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Fall theatre preview: Puppets, painters, politics and pop

A scene from Ronnie Burkett's "Penny Plain"

Ian Jackson/EPIC Photography

From puppet shows about the impending apocalypse to investigations of Israeli-Palestinian politics, this fall's theatre season is not short on edgy or provocative fare. But there's also plenty hitting the country's stages (and concert arenas) for more populist playgoers – whether a new musical based on a Hollywood hit or the Cirque du Soleil's resurrection of a certain moonwalking king of pop.

Red Canadian Stage in Toronto, Nov. 19 to Dec. 17.

John Logan's Tony-winning drama about visual artist Mark Rothko gets its Canadian premiere under the direction of a particularly visually gifted director, Siminovitch Prize winner Kim Collier. What makes one really want to see Red, however, is that Jim Mezon – the Shaw Festival company member known for his intense performance style – is cast as the abstract expressionist in question. It's hard to think of an actor on the planet better suited than Mezon to follow Alfred Molina in the fiery role. Toronto gets this production first, before it heads to the Vancouver Playhouse and Citadel Theatre in the new year.

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Grumpy Old Men: The Musical Manitoba Theatre Centre in Winnipeg, Oct. 13 to Nov. 5.

The 1993 comedy that reunited Jack Lemmon and Walter Matthau in their dotage is the latest Hollywood movie to be transformed into a stage musical. As for whether it will share the success of The Producers or the infamy of Carrie: The Musical, Winnipeggers get first dibs on finding out. One of the most expensive shows the Manitoba Theatre Centre has ever produced, this Broadway-bound (according to its New York producers) production stars Tony-winning John Rubinstein ( Children of a Lesser God) and aging Baywatch babe Susan Anton.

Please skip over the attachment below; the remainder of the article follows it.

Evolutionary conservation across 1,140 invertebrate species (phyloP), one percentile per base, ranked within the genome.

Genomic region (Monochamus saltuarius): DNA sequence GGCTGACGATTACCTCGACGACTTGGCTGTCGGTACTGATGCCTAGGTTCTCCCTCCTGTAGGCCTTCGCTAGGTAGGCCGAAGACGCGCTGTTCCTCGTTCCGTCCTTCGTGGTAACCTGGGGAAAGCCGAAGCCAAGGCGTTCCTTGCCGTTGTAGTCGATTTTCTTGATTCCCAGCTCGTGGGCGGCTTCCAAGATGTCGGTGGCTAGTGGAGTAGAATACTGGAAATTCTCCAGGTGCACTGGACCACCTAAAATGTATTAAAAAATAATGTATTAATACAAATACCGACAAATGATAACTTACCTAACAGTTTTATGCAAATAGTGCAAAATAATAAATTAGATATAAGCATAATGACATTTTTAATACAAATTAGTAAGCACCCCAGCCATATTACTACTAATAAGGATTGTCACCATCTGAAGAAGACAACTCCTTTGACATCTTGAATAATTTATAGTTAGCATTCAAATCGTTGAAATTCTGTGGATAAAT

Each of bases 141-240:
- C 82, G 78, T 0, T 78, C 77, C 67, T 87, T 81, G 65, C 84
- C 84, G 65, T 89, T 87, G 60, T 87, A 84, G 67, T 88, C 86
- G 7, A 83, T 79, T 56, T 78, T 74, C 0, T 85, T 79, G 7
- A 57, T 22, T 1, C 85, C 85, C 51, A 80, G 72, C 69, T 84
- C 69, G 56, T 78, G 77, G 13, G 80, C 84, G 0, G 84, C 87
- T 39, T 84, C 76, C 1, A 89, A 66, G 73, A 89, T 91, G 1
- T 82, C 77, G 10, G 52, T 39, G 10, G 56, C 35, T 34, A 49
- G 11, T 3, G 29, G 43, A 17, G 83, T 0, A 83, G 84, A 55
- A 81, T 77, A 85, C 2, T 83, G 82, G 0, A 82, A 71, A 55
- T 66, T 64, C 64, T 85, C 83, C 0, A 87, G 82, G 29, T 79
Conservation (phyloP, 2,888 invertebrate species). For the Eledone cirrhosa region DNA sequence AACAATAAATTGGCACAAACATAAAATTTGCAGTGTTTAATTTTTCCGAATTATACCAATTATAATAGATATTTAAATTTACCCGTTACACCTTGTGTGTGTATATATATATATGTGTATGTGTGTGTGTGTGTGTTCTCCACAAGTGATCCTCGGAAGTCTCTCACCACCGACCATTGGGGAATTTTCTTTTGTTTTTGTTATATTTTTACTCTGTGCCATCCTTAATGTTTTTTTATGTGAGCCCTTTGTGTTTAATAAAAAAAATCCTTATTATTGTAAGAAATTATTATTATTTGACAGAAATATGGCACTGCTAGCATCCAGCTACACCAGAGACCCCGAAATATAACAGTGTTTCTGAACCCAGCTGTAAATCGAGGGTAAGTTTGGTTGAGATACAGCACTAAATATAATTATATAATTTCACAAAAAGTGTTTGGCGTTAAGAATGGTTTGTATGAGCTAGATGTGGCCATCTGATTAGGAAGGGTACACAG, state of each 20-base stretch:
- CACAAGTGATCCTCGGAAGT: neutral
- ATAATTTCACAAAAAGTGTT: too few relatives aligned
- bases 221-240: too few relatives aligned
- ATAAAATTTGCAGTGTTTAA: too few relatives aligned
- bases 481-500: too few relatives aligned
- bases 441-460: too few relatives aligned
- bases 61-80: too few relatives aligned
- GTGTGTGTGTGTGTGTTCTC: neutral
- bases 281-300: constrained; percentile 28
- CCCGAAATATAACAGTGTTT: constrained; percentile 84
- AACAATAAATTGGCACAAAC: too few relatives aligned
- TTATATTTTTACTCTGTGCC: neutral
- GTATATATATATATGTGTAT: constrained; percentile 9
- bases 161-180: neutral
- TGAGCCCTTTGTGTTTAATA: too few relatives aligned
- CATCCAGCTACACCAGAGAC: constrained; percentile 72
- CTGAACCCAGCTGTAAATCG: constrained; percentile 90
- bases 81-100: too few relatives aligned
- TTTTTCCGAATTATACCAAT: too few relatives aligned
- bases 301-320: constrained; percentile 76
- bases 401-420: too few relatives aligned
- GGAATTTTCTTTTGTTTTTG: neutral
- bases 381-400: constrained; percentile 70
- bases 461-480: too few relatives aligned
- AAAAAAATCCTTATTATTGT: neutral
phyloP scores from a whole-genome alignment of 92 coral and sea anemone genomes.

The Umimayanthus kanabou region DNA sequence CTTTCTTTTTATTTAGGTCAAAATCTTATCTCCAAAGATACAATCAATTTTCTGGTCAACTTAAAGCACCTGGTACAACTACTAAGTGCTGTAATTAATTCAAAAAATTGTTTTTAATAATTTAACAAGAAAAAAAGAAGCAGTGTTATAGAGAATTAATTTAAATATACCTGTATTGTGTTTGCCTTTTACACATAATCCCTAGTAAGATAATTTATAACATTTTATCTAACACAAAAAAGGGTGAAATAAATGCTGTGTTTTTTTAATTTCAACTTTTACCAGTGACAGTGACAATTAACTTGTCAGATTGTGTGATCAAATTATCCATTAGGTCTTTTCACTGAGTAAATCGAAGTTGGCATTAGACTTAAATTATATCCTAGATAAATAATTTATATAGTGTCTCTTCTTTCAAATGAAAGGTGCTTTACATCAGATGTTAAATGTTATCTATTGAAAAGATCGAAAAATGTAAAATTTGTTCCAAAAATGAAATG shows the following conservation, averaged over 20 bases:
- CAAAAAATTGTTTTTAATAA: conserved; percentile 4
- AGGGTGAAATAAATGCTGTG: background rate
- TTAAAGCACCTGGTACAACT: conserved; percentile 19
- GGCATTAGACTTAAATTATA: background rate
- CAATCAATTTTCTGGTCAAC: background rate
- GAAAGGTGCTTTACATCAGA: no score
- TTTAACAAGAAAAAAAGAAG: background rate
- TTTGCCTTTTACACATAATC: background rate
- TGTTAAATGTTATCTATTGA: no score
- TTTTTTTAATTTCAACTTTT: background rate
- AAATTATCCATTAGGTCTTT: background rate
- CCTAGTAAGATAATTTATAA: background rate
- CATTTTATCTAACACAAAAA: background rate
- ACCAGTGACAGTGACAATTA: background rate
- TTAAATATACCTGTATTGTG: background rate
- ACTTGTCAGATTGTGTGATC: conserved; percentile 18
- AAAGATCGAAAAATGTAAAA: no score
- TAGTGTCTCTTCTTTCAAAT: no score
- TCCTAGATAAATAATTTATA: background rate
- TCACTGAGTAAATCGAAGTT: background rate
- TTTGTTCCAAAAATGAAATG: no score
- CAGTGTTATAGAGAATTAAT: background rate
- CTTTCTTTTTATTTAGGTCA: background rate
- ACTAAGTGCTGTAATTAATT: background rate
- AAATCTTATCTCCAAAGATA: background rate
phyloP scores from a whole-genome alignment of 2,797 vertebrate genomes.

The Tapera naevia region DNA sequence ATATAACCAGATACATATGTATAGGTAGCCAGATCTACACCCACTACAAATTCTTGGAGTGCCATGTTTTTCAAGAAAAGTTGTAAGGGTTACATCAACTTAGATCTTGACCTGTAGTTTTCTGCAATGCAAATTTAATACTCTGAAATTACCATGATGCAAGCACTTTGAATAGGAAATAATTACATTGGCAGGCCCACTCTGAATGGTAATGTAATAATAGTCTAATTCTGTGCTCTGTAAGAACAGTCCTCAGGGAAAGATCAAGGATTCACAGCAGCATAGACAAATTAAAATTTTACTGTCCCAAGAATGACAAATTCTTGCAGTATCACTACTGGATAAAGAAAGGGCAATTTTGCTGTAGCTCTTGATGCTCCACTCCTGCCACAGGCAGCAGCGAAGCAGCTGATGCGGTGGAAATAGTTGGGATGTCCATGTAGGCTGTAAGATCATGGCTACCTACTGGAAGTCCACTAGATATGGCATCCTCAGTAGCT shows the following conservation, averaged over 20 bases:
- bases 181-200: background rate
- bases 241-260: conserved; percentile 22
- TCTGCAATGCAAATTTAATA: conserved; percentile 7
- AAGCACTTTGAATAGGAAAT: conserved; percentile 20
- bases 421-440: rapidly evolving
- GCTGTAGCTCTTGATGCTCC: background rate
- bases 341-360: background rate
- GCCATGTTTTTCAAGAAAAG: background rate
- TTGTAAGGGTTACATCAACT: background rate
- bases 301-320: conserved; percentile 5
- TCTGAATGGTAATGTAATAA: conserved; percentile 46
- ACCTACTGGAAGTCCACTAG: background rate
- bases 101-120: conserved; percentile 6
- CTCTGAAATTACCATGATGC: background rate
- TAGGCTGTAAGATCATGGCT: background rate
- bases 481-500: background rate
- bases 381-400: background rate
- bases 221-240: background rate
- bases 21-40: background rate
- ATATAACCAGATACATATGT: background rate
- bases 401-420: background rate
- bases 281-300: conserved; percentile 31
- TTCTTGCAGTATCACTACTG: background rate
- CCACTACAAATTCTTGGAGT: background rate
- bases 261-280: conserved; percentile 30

Michael Jackson: THE IMMORTAL World Tour On tour: Montreal; Ottawa; Hamilton; London, Ont.; Toronto; Winnipeg; Saskatoon; Edmonton and Vancouver, starting Oct. 2.

This is it? Hardly. The Michael Jackson juggernaut continues on after his death with this new Cirque du Soleil arena tour, which, they say, will be unlike anything Guy Laliberté's circus company has ever done before. Cirque has an impressive track record of making razzle-dazzle spectaculars out of pop songbooks (see: The Beatles LOVE and Viva Elvis in Las Vegas) and Jackson's music is as popular as ever, so anticipation is high.

Penny Plain Citadel Theatre in Edmonton (until Oct. 9), Alberta Theatre Projects in Calgary (Oct. 18 to Nov. 6) and Vancouver East Cultural Centre (Nov. 17 to Dec. 17).

Puppeteer Ronnie Burkett's latest concerns a blind woman named Penny waiting for the world to end from global warming and financial collapse. The (inanimate) cast of 35 joining Burkett on his Western Canadian tour includes fundamentalist survivalists, a serial killer and a grown-up Pinocchio. Sounds like a return to peculiar form for the world-famous string-puller whose fans include the creators of War Horse.

The Poster Infinitheatre in Montreal, Nov. 17 to Dec. 4.

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Palestinian printer Abou Salem makes a steady living creating posters of the many martyrs who die in the ongoing Middle East conflict, but one day he finds he must make one for his only son. This politically potent play by Philippe Ducros, artistic director of Espace Libre, won a Quebec theatre critics' award in 2009 and now gets its English-language debut in a translation by Shelley Tepperman. A guest production by Teesri Duniya Theatre at Montreal's independent infinitheatre company.

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About the Author
Theatre critic

J. Kelly Nestruck is The Globe's theatre critic. More

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